When we’re having sex and she’s unconscious like you can literally feel the audience thinking, like, how the fuck are they going to make this okay? Like, what can possibly be said or done that I’m not going to walk out of the movie theater in the next thirty seconds? . . . And then she says, like, the one thing that makes it all okay: BRANDI: “Why are you stopping, motherfucker?”

Though what Brandi says certainly does not make it okay, he seems to find the scene funny based on the dramatic tension between audience’s moral judgments and the films weak efforts to resolve it. Fair enough.

Jody Hill thinks portraying this date-rape scene is artistically daring. Read his inarticulate pompousness here, courtesy of the Onion’s A.V. Club:

AVC: In the Times piece, they describe the scene you’re talking about as Seth Rogen’s character forcing himself on Anna Faris. Is that how you perceived that scene?

JH: [Pause.] I dunno. I’ve always kind of liked scenes that you talk about how fucked-up they are. I would have been happy without any dialogue in that scene. I wanted to show them just having sex and her passed out, and I thought that would have been funnier. But I think I have a darker sense of humor than most people. So at the end, [Faris’ character] is okay with it. [Laughs.] And that was like, “I’ll shoot it both ways.” So I actually shot it both ways. I just kept the camera rolling. There’s like a line that’s “We’re okay laughing, and you’re pushing the envelope.” But you’re not really pushing the envelope until you cross that line where a lot of people don’t go along with you. I tried to do it in a few scenes in this movie, where a lot of people aren’t going to go along with the film or with what we’re trying to do. Hopefully that means we’re actually pushing the envelope. [Laughs.] You know what I mean by that? I think if you’re really pushing the envelope, you have to not include everybody, if that makes sense. Or else it’s not really pushing the envelope.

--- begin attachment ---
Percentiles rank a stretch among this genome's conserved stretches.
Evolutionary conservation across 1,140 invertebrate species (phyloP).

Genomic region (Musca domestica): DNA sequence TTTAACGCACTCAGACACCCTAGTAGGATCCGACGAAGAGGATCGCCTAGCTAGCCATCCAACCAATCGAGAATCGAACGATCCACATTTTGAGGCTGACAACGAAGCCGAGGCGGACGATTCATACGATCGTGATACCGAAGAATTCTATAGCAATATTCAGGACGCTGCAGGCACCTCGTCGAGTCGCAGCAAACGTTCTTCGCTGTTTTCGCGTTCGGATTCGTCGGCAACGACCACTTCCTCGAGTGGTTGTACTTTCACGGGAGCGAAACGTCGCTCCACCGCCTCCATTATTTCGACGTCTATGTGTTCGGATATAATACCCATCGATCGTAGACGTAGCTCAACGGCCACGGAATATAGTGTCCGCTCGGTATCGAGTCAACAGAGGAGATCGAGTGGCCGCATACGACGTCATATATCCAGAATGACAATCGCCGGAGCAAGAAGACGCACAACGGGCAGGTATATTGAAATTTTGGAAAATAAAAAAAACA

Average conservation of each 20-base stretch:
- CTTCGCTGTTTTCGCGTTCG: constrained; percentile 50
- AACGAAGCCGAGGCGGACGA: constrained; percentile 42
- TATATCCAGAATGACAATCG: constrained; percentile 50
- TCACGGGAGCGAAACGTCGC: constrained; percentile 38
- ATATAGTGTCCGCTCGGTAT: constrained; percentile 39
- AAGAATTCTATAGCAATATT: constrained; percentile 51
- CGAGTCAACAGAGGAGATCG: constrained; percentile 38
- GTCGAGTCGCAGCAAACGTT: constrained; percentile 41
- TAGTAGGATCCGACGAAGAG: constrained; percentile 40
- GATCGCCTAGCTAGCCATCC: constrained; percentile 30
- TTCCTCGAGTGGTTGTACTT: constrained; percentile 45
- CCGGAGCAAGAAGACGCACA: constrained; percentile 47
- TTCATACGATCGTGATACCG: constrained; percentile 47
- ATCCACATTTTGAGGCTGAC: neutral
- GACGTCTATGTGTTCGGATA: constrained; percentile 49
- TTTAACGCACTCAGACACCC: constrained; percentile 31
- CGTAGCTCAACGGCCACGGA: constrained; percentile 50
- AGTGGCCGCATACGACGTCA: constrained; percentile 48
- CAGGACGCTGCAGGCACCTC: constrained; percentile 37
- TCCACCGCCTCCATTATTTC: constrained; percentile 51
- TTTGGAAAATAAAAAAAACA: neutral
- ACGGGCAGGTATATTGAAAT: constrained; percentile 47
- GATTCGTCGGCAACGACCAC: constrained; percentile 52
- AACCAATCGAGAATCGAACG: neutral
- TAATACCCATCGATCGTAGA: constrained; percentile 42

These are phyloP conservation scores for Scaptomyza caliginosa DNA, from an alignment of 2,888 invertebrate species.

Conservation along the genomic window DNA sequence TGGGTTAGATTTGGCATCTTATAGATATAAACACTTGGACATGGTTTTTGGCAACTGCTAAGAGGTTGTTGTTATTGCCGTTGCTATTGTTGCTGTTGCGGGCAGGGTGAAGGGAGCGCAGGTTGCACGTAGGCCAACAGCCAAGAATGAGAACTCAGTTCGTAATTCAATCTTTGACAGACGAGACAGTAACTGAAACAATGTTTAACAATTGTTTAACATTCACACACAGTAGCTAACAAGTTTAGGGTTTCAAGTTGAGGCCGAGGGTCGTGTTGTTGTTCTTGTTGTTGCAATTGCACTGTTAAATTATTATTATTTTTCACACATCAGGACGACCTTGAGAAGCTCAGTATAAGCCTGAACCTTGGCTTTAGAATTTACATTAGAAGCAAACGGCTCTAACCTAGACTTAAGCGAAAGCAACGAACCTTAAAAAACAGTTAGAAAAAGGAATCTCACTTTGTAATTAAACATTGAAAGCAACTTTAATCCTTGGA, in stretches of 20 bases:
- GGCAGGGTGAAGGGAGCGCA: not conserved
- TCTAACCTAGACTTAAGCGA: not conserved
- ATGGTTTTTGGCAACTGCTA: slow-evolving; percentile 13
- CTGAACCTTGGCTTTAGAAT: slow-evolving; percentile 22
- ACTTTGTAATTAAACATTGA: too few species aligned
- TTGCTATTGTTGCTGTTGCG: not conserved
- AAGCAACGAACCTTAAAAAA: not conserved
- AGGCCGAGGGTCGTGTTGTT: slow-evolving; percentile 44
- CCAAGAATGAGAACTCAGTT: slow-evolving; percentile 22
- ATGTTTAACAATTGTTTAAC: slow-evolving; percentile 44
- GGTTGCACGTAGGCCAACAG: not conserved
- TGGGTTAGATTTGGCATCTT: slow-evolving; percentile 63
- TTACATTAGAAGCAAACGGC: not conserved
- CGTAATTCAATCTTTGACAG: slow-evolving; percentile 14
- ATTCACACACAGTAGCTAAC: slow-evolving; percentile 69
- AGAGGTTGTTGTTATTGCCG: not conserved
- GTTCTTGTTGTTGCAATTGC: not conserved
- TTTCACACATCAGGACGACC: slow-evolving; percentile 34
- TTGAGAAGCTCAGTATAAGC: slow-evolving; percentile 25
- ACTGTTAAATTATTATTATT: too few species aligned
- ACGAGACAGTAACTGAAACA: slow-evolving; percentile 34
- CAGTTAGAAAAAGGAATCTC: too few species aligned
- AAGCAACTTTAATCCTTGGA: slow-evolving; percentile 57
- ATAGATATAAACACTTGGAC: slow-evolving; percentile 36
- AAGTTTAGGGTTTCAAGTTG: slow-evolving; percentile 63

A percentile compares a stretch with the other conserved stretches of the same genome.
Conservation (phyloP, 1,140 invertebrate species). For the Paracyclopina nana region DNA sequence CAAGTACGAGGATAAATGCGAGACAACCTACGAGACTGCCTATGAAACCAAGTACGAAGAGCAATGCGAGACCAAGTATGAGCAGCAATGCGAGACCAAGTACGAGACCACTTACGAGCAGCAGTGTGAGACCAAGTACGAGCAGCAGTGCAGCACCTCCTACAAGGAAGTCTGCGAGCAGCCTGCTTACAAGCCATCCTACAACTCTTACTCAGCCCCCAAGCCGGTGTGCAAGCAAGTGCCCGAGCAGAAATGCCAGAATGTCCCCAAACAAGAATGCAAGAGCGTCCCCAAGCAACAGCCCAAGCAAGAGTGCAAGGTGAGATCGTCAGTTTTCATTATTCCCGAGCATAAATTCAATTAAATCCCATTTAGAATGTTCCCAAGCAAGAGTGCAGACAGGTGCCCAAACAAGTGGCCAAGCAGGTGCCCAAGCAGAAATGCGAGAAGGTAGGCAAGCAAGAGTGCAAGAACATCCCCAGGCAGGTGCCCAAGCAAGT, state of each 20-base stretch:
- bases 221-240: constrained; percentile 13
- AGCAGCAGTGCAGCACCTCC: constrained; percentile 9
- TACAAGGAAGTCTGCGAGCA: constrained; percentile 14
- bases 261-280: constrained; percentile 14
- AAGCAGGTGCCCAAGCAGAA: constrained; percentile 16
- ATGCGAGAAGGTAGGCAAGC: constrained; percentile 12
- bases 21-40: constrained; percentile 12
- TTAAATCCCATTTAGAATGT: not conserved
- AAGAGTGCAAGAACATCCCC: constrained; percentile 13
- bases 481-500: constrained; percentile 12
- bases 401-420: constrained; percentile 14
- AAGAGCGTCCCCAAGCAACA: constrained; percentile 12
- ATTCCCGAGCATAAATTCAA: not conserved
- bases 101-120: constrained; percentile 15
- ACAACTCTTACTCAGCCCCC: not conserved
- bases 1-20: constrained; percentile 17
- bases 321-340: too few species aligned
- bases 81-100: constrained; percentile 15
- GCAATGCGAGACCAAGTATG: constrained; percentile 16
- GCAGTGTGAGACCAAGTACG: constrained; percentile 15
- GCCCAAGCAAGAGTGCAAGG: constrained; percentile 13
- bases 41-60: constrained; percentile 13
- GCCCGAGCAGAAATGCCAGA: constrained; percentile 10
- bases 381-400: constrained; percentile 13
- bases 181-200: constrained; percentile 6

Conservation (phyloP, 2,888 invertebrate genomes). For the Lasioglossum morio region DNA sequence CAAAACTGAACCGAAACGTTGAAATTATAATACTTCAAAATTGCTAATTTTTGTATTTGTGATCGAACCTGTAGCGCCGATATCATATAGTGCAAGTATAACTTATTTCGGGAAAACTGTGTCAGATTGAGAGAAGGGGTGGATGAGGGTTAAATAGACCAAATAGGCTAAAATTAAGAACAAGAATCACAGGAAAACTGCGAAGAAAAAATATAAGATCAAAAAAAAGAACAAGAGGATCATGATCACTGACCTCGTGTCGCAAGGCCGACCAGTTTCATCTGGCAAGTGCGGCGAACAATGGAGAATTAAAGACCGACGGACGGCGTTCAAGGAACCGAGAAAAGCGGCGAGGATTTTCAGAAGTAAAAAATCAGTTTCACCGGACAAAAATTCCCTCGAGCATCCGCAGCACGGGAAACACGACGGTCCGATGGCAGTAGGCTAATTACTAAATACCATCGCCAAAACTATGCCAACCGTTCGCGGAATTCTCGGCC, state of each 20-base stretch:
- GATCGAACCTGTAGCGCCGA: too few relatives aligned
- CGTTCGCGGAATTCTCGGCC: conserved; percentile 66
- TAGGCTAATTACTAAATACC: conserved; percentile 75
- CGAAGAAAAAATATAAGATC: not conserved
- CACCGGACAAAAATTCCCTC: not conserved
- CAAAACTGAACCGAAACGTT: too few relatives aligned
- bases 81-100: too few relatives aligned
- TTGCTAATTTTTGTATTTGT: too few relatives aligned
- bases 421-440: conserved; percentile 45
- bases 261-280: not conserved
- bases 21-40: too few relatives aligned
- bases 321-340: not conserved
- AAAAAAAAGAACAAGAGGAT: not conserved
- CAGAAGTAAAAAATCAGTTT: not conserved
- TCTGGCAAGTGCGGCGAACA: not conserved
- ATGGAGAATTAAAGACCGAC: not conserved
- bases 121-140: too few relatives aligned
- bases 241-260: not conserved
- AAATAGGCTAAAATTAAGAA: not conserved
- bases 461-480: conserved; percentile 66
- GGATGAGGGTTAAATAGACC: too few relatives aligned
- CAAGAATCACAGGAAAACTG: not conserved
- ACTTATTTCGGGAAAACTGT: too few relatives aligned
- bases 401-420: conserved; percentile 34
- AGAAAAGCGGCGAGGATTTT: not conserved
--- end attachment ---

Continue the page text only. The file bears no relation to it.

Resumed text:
DID YOU SEE THAT? I think Jody needs to learn the difference between exploitation/politically irresponsible provocateuring AND ART. Just because something is daring and shocking does not mean it is “pushing the envelope.” And if “pushing the envelope” is your only vocabulary for artistic experimentation, then you need to go back to film school and learn how to be legitimately interesting.

Sadly, though, I must also throw in a heavy-hearted chide against Anna Faris. Anna, I really really really want to believe in you. You’re so funny and delightful. But you keep being in crappy movies that are sexist. WHY????????!

It could be because there aren’t many opportunities for a cutie-blond such as Anna to be taken seriously in a movie. Women like her are not leads, they are objects of our scorn or our pitying laughter. Anna has played either a superficial bimbo (Lost in Translation) or, when she had a lead of her own (The House Bunny), she plays a good-hearted by empty-headed bimbo. Remember when Katherine Heigl spoke up about her Knocked Up filming experience? That was refreshing. I’m not asking Anna F to always represent; that would be unfair. I just want to see her in some good movies, where her goofiness is on full display, and she does not play petty, bitchy sidekick to a Seth Rogen character.